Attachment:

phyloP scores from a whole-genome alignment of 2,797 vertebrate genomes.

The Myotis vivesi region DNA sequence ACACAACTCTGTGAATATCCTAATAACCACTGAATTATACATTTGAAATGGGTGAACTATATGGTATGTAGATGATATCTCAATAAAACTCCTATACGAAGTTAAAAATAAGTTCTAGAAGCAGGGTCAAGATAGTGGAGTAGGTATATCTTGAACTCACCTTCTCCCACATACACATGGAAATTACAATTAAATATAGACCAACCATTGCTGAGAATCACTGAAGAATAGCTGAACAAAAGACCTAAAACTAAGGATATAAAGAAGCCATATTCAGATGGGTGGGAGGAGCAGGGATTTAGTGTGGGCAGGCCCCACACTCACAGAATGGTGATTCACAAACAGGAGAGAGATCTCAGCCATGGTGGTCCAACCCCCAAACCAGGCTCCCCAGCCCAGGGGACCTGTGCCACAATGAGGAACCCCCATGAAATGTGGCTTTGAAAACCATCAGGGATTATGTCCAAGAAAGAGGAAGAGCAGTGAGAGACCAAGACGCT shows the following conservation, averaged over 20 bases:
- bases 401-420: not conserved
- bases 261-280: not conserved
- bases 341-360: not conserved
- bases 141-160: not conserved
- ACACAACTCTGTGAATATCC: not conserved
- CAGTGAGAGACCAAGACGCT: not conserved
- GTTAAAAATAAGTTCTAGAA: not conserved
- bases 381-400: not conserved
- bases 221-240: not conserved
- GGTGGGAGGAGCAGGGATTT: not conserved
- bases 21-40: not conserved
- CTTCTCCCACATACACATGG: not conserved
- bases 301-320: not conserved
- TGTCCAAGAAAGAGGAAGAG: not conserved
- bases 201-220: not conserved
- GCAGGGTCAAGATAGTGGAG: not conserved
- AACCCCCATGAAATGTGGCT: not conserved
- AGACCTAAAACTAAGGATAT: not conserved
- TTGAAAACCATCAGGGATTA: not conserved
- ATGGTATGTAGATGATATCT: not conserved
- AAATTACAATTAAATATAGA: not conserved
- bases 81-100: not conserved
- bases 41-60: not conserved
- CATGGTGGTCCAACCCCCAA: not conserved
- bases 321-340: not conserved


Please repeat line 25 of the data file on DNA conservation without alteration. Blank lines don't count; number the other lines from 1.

- bases 41-60: not conserved